The facsimile, the sending of the invoice, and the withholding of payment were sufficient to notify Conroy of SoCon's intention to deduct damages from the price due. Therefore, Plaintiff's Motion for Summary Judgment must be denied as to Plaintiff's cause of action.
C. Defendant's Counterclaims
Conroy also seeks summary judgment on SoCon's counterclaims. SoCon seeks damages for the losses it sustained as a result of Conroy's alleged breaches of contract and warranty. Whether SoCon is able to pursue these counterclaims depends on whether SoCon notified Conroy of any breach in accordance *111 with S.C.Code Ann. § 36-2-607(3) (a), which provides: "Where a tender has been accepted ... the buyer must within a reasonable time after he discover or should have discovered any breach notify the seller of breach or be barred from any remedy...." Unsurprisingly, SoCon claims it sufficiently notified Conroy, and Conroy claims she was not adequately notified.
SoCon claims it sufficiently notified Conroy because one of Conroy's employees was present in Charleston to witness the problems with Burney and SoCon's inability to use Burney prior to having the problems fixed. SoCon also notes that, during the delay in receiving the incinerator, it notified Conroy by letter that time was of the essence and that it faced liquidated damages.
Conroy claims she was not notified in accordance with § 36-2-607(3) (a), because she had no notice that SoCon considered her legally in breach and she thought her employees had resolved all of the problems.
Section 36-2-607(3) (a) does not prescribe any form for the required notification. Courts have thus developed their own guidelines for determining what constitutes adequate notice. Some courts have held that virtually any complaint about the transaction will satisfy the requirement. E.g. Northern States Power Co. v. ITT Meyer Indus., 777 F.2d 405 (8th Cir.1985); Boeing Airplane Co. v. O'Malley, 329 F.2d 585 (8th Cir.1964). Under this "lenient standard of notification," the buyer must merely let the seller know that the transaction is troublesome. Other courts require the buyer to notify the seller that the buyer considers the seller to be legally in breach. E.g. Eastern Air Lines v. McDonnell Douglas Corp., 532 F.2d 957 (5th Cir.1976). The standard adopted by these courts is known as the "strict standard of notification." SoCon and Conroy agree that South Carolina courts have not chosen between the lenient and strict notification standards, though the existence of both standards was recognized and explained in Southeastern Steel Company v. W.A. Hunt Constr. Co., 301 S.C. 140, 390 S.E.2d 475 (Ct.App.1990) (buyer gave inadequate notice of breach under either standard; therefore, court did not choose between standards).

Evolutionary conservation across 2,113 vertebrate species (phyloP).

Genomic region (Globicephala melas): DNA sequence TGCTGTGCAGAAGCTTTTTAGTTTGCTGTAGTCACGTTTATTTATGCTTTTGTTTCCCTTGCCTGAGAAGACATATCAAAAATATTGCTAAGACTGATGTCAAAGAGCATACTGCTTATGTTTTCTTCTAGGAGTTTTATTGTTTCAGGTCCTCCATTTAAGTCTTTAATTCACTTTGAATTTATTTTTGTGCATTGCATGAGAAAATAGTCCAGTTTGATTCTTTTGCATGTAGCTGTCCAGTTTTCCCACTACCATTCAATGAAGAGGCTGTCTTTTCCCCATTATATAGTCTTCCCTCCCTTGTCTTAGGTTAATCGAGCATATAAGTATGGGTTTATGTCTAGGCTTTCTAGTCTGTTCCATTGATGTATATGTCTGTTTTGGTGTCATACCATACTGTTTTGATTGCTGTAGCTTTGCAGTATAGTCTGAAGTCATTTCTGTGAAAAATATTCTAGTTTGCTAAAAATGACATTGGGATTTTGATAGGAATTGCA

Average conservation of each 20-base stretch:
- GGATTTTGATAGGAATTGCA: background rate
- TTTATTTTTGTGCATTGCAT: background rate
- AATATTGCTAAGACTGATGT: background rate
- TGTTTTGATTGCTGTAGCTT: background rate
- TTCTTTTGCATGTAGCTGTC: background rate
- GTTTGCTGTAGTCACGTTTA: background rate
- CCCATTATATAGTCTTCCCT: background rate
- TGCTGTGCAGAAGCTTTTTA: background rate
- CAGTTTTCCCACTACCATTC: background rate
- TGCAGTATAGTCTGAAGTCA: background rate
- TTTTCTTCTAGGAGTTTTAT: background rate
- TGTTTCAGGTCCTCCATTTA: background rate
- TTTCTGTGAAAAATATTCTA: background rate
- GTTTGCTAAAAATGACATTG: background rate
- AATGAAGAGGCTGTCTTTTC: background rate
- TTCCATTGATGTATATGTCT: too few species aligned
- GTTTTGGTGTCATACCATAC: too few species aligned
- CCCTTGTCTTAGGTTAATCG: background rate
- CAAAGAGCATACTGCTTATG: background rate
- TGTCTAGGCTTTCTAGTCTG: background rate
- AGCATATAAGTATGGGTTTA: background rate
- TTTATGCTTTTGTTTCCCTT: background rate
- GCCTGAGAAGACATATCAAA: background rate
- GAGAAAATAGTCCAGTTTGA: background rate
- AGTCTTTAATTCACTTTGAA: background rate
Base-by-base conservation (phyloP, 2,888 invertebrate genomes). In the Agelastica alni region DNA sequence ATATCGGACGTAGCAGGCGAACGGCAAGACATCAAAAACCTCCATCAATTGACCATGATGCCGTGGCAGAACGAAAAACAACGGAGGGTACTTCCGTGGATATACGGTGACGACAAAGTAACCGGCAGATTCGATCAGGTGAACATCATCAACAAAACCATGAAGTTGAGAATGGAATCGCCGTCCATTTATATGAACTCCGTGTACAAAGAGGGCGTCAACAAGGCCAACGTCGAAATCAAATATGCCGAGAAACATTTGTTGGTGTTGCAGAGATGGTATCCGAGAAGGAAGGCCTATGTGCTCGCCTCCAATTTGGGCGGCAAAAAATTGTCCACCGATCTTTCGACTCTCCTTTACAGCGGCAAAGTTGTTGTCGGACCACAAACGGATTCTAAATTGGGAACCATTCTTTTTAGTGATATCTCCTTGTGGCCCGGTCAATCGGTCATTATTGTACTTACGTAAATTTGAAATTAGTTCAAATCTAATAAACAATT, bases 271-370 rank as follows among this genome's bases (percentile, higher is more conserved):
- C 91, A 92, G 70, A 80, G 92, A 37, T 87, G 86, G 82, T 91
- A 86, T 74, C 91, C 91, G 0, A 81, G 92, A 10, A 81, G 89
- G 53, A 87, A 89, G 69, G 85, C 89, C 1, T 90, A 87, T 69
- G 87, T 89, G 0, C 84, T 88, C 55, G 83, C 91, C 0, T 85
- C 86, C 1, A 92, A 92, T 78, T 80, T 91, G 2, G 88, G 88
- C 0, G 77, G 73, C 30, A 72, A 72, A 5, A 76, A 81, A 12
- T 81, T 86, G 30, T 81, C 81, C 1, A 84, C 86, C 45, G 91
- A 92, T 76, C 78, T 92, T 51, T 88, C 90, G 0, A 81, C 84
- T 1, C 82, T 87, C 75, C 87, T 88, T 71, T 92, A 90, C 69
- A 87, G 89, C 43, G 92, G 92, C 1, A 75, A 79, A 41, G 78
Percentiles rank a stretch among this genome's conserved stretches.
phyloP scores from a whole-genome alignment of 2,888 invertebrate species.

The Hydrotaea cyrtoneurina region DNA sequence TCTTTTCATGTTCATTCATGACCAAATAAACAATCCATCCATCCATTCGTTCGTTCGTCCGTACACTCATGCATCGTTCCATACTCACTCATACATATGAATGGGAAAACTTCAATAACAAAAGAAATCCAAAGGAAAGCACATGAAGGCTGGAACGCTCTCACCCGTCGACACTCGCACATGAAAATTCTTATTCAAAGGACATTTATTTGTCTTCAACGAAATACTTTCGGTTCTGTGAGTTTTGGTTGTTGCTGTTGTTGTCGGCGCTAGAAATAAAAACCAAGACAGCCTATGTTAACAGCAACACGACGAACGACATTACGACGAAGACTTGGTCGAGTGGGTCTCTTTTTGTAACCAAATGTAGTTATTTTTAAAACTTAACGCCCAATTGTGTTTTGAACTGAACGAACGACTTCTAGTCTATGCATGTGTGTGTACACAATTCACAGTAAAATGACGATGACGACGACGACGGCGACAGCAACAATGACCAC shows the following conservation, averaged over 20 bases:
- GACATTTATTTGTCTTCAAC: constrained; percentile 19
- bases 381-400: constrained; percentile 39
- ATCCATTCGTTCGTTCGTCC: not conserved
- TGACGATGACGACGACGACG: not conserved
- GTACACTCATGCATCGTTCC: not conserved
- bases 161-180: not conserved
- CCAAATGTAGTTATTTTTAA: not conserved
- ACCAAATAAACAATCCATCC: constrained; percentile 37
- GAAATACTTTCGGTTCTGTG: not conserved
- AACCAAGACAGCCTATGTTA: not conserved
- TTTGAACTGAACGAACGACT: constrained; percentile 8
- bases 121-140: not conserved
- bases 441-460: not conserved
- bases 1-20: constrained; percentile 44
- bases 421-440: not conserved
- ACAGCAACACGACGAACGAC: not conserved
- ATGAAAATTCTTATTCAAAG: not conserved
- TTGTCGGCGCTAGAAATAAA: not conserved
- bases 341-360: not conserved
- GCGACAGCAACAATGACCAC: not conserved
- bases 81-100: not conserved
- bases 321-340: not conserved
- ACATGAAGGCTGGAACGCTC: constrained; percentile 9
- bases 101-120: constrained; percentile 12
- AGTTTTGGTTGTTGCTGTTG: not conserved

For numerous reasons, this court finds the lenient standard to be the better option. First, the Official Comment to S.C.Code Ann. § 36-2-607 provides:
The content of the notification need merely be sufficient to let the seller know that the transaction is still troublesome and must be watched. There is no reason to require that the notification which saves the buyer's rights under this section must include a clear statement of all the objections that will be relied on by the buyer, as under the section covering statements of defects upon rejection (Section 2-605). Nor is there reason for requiring the notification to be a claim for damages or of any threatened litigation or other resort to a remedy. The notification which saves the buyer's rights under this Article need only be such as informs the seller that the transaction is claimed to involve a breach, and thus opens the way for normal settlement through negotiation.
Although some courts have interpreted the last sentence of this comment to require that the notification specify a breach, this court interprets the comment as a whole to indicate exactly the opposite that virtually any notification that fairly apprises the seller of the problems will suffice. Indeed, some UCC commentators have said "the drafters intended a loose test; a scribbled note on a bit of toilet paper will do." James J. White and Robert S. Summers, Uniform Commercial Code 425 (2d ed. 1980).
As a policy matter, the lenient standard discourages the use of litigation to settle commercial disputes. Requiring a buyer to use the magic word "breach" does not encourage settlement with a seller who is attempting to cure defects. In fact, it does little more than force buyers to retain lawyers in an effort to preserve their rights and force sellers to hire lawyers as a defensive maneuver.